Introduction: Beyblade Spinning Showcase Model
Why would you want to replicate things when you can simply buy them?
Well not everything is still in production, techniques changes, material changes, consumer’s changes, demand changes. So not everything is still in production even after a few years and sometimes not even after a few months. Even if they are available online to buy than the chances are that it will be really expensive because the object is antique.
This is a personal project which is driven by childhood memories. 16 years ago, I used to have this beyblade called Dragoon-V, it was from a show called Beyblade G Revolution.
DragoonV was my first beyblade as a kid and it was the favorite of all beys I had. I loved the white and black body and when it was spun, it created such a beautiful spectrum of green, blue, red, black and yellow colors. The beyblade had a magnet in the tip because of which the bey could stand vertically by itself even when not in spinning state (when placed on any metal plate or object). The magnet was enclosed in a transparent acrylic tip which cracked after some time because every time the bey landed all the force was distributed through the acrylic. When I used to spin it I just wanted the bey to never stop spinning, I was in love with its motion and color scheme.
Step 1: Long Story Short
After so many years, I tried finding one online but they were all expensive. Being a creator have many advantages, like why buy when you can make one. So, I gathered all the good reference pictures of the dragoon v from the internet and unboxing videos, I took screenshots of the videos for all the details for example the top view, side view, bottom view and all the undercuts. I then decided the scale of the Beyblade and the spinning mechanism, because I wanted this to be in an always spinning model on my desktop when switched on using a power adapter. I used Fusion 360 to model all the parts as close as possible to the original bey. The original bey had a pack of stickers which you stick on the attack ring and on the base, I downloaded the scanned images of the stickers from here, I cleaned the cut mark from the sticker image on Photoshop. To make sure that the stickers were of the right size to the attack ring, I projected lines from my 3d model in fusion 360 as a new sketch and exported that new sketch as dxf file. I opened the dxf file in illustrator and masked the sticker image with the outline from the dxf file, giving me a perfect fit of the stickers on the attack ring. I printed the stickers on a sticker paper and applied transparent tape on the print to make it glossy.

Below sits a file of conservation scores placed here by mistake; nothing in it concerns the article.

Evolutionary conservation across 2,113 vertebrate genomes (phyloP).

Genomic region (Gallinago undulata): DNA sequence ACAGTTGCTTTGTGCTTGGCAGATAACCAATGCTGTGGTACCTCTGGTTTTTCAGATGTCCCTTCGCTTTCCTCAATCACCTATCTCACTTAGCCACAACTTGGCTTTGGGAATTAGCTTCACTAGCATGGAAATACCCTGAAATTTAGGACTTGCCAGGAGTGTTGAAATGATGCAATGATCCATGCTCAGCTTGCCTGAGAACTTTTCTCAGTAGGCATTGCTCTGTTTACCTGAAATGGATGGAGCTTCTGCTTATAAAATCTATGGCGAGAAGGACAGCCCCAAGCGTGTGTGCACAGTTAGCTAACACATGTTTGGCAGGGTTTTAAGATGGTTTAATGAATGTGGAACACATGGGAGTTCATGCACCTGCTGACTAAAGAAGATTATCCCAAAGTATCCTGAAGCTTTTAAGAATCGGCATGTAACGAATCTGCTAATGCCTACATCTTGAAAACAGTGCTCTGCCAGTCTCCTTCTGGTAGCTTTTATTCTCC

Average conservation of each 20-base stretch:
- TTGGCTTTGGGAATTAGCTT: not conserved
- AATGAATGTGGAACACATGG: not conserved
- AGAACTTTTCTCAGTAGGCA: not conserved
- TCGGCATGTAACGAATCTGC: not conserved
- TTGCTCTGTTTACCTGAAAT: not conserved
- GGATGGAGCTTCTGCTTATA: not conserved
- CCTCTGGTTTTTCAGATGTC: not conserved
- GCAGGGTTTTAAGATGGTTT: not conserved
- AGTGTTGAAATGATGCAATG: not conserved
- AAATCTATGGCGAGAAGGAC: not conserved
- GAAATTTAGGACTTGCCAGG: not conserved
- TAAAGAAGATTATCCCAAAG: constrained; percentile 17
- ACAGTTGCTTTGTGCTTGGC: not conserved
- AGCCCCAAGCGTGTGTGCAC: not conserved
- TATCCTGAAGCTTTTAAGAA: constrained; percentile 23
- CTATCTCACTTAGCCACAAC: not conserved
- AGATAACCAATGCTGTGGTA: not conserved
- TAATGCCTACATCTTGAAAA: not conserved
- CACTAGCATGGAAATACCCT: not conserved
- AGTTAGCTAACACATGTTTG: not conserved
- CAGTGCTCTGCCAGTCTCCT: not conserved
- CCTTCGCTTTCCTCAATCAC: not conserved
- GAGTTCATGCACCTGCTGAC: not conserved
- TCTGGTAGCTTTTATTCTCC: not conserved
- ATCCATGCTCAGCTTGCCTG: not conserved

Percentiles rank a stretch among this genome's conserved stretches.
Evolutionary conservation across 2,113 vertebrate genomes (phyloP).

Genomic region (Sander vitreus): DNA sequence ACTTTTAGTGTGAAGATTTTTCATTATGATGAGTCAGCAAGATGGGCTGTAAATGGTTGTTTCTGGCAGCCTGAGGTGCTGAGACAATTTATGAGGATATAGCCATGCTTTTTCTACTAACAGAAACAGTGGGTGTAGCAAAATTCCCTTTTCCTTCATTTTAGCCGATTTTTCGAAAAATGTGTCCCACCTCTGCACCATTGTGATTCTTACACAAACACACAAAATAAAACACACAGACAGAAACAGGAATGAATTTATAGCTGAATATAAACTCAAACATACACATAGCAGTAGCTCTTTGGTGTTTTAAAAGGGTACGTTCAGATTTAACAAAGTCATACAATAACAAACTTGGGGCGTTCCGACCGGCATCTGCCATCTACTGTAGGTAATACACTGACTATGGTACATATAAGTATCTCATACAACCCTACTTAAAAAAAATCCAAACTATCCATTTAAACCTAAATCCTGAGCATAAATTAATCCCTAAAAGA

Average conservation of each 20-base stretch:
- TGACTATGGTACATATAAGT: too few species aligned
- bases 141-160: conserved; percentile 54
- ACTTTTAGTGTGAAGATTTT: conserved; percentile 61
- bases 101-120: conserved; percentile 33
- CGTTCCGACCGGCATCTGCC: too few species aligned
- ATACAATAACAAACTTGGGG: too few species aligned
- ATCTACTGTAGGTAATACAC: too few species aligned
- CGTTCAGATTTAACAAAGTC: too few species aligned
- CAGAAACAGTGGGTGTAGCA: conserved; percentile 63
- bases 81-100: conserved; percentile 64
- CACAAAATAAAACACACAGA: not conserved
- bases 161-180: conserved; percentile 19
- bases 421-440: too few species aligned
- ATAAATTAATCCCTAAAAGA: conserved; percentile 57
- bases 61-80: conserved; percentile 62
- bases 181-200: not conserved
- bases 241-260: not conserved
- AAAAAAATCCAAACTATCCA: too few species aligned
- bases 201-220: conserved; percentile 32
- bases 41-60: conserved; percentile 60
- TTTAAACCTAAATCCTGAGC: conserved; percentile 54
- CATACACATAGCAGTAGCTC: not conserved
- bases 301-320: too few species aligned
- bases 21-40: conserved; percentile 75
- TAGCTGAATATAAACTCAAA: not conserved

For the spinning mechanism, I have used a geared motor powered by DC 12V 1amp adapter as this was the only motor I had laying around. I have used two pulley, with 4:1 ratio. The bigger pulley is locked on the motor and the smaller on the bey. The two pulleys are connected via a rubber band. The geared motor has a lot of torque but no speed hence the bigger pulley is fitted on the motor. When the big pulley takes one rotation, the small pulley takes 4 rotations making the bey spin faster. The case to hold the mechanism was modelled around the motor and the pulley in such a way that the beyblade, motor, wires, pulleys and the rubber band can be changed anytime without any tools to open the case. Everything is a snap fit; the motor is friction fitted into the case.
After all the parts were done I printed them separately in PLA at 0.2 resolution and painted them using acrylic paint, since this was my first time painting a 3d printed model, I realized that acrylic paints don’t work go good as they tend to chip off when rubbed something against them really hard. While I was assembling the bey, the white color got dirty which was really surprising. I will be trying spray painting next time because the brush makes the paint clog in small areas making the details disappear.
Participated in the
Make it Move